Tennessee’s Legislature didn’t just ban teachers’ meager bargaining rights with local school boards in this year’s session. Lawmakers also stripped the Tennessee Education Association of its long-standing right to collect dues that might be used for contributions by the TEA’s political action committee. Yet even as lawmakers broke the teachers union and dried up its nominal campaign clout, they set a legislative landmark for campaign gifts to themselves by giving corporations and businesses the right to make direct campaign contributions to individual legislators.
It’s hard to overstate the politically hazardous consequences of this money-grabbing act by the Legislature. It also makes the comparison with lawmakers’ vengeful treatment of the TEA significantly more jarring. That lawmakers would have the gall to create a new way to get campaign cash for themselves from corporations and businesses while simultaneously banning the TEA from even funding a commonplace political action committee makes a striking contradiction. It speaks volumes about both the venality of our state lawmakers, and their blatant disregard for a huge segment of their constituents.
There is no fairness in this equation, nor was there even any effort at fairness to teachers. Republican lawmakers — Democrats voted against the Republicans’ TEA-busting bill — just stuck a finger in the eye of teachers and ordinary citizens who don’t have the resources to make big cash gifts. And they opted instead to put the arm on potentially big givers.
PACs are mainstream, and have been for years. Many lawmakers themselves establish their own PACs to allow big givers plenty of room to invest in their legislative decisions. Allowing direct money gifts from corporations to lawmakers, however, dramatically changes the political dynamic for the public interest in Tennessee, never mind what one thinks of the Tennessee Education Association and its now-broken PAC.
Simply put, Tennessee’s Legislature has lowered the bar on legal bribery of lawmakers by corporations, which may, by the way, also continue simultaneously to use their PACs. Though the Legislature did reject one lawmaker’s proposal to allow direct campaign contributions during the annual legislation session, that’s hardly likely to prevent a rich giver’s promise of corporate gift in return for a favorable vote on crucial legislation — when the session is over, or before it starts. It’s also unfair to shareholders of corporations and businesses that will now deduct political donations from their profits and dividends.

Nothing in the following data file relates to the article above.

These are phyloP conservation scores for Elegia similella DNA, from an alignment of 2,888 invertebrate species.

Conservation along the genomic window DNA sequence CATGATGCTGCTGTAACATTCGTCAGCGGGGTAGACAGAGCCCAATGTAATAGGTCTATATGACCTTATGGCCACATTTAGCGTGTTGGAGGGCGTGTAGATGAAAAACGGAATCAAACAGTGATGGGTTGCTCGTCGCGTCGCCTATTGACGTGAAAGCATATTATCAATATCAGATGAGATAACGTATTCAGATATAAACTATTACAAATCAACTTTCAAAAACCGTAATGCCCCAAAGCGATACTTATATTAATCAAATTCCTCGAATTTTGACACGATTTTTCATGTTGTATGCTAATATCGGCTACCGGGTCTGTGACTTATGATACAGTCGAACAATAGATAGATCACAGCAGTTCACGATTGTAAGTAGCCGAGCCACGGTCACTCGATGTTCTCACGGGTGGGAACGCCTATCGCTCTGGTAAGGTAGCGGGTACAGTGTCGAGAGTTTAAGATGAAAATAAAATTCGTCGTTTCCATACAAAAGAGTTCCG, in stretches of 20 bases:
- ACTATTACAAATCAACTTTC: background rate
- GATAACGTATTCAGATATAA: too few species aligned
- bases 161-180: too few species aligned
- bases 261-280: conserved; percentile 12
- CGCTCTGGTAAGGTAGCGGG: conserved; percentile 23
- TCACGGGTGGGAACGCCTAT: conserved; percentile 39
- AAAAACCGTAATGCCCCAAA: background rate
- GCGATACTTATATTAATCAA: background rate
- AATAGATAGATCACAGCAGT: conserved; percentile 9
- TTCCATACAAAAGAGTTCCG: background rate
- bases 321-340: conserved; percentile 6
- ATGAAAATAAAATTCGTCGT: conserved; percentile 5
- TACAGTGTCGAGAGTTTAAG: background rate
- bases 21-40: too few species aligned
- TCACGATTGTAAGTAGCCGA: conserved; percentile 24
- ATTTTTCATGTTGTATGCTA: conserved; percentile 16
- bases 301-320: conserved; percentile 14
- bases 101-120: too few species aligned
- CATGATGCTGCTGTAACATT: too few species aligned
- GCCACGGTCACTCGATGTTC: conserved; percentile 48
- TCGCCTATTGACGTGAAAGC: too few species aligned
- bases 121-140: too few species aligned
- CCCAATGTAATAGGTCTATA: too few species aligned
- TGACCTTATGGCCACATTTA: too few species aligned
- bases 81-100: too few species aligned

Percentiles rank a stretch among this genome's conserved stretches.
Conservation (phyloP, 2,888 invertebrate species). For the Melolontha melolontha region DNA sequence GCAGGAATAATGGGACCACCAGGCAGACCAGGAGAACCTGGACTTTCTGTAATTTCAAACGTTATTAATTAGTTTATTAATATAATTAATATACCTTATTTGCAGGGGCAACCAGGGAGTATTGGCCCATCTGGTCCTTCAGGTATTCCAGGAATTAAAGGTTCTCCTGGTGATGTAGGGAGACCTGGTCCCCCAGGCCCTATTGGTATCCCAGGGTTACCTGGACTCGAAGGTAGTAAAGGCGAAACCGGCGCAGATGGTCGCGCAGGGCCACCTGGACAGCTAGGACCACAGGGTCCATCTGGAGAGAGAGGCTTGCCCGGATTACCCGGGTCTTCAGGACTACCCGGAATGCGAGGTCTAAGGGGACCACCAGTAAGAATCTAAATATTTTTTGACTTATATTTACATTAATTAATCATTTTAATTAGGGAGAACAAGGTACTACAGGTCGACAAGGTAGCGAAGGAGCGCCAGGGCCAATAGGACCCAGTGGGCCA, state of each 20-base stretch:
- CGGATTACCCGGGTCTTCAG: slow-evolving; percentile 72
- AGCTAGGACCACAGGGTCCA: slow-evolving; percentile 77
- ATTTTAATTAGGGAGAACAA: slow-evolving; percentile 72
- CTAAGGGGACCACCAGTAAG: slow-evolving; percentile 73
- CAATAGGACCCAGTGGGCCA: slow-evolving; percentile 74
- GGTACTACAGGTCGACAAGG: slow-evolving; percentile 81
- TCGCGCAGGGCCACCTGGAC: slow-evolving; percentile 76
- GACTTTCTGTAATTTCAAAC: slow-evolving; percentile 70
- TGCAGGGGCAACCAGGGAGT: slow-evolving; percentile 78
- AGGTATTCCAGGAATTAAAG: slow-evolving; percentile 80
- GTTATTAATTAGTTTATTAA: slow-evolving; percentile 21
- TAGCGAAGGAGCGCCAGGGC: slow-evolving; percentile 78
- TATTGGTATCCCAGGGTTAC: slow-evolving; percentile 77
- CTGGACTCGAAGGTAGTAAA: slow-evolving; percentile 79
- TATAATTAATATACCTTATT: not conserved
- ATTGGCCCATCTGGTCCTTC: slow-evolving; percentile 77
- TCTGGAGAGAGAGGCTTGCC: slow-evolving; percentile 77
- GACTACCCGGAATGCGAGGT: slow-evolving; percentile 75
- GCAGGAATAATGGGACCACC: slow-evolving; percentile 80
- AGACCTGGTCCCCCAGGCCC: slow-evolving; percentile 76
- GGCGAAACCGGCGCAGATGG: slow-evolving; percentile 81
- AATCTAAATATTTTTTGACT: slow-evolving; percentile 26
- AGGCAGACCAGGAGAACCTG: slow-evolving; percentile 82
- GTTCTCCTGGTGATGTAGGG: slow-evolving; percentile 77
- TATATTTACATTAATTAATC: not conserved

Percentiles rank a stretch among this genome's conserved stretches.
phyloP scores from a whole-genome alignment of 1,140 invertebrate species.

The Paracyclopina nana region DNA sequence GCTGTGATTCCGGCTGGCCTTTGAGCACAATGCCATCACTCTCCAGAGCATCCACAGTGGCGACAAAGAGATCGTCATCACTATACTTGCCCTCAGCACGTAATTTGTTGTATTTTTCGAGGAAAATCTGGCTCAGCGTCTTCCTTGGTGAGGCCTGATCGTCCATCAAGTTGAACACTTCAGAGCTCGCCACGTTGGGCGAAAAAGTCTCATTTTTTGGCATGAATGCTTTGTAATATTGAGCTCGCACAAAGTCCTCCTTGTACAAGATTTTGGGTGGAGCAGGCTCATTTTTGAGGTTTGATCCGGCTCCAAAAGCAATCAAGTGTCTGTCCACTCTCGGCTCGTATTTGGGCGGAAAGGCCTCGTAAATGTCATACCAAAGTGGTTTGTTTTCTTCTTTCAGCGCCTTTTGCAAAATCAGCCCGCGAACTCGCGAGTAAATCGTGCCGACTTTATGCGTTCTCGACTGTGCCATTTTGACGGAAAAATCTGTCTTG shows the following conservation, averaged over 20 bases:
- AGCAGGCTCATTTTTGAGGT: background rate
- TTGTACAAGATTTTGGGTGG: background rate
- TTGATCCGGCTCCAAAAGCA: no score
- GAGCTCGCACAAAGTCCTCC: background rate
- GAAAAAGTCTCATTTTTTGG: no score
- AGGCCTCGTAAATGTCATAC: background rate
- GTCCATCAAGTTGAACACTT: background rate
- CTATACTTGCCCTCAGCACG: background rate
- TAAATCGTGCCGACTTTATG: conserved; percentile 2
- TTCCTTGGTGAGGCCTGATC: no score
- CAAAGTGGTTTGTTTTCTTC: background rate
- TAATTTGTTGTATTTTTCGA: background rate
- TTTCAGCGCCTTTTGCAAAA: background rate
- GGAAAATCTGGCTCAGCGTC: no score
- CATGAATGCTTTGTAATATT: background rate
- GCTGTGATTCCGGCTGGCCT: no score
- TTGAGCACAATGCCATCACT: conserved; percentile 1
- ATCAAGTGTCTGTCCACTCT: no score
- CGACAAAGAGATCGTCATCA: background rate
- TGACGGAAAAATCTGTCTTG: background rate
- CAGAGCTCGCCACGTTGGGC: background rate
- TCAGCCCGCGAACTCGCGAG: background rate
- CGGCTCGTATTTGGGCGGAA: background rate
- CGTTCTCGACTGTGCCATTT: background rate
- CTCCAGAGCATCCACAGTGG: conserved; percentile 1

Under the new law, individual corporate donations to politicians will be treated like contributions from political action committees. To add insult to injury, both will be adjusted retroactively for inflation since 1996. Corporate and PAC limits on donations will rise from $5,000 to $7,100 for state House elections, and from $7,500 to $10,700 for state Senate races and for statewide offices.
Now, however, corporate donors can more easily stack contributions to target, or reward, individual legislators. That dismaying prospect will further diminish the voices of ordinary voters and constituents who can’t compete with corporate gifts.
Special interest lobbies already spend millions of dollars each year in Nashville, and they already rule the Legislature’s agenda. Allowing more corporate money into the mix — an unnecessary response to the U.S. Supreme Court’s ruling in 2010 that lifted federal bans on corporate donations — will just increase big businesses’ clout. Rules on health and casualty insurance, business and environmental regulation, and the liquor industry’s control over the distribution of wine and spirits outlets, for example, will go more than ever with the flow of money, never mind what individual Tennesseans want.
That doesn’t seem to bother Nashville’s controlling Republicans one whit. Hamilton County’s Rep. Gerald McCormick is openly blasé about it. He said recently that he had wanted to amend the corporate donation bill to restore the ability of lobbyists to make direct contributions to legislative candidates. The Associated Press reported that the bill’s sponsor, Rep. Glenn Casada, of Franklin, asked McCormick to wait until next year to do that.
That’s a startling sign of the Republicans’ big money myopia: Lobbyists were barred from making direct campaign contributions after the FBI’s “Tennessee Waltz” sting in 2005 that ended with convictions of five lawmakers for bribery. It will be even harder now to know when a bribe is illegal.
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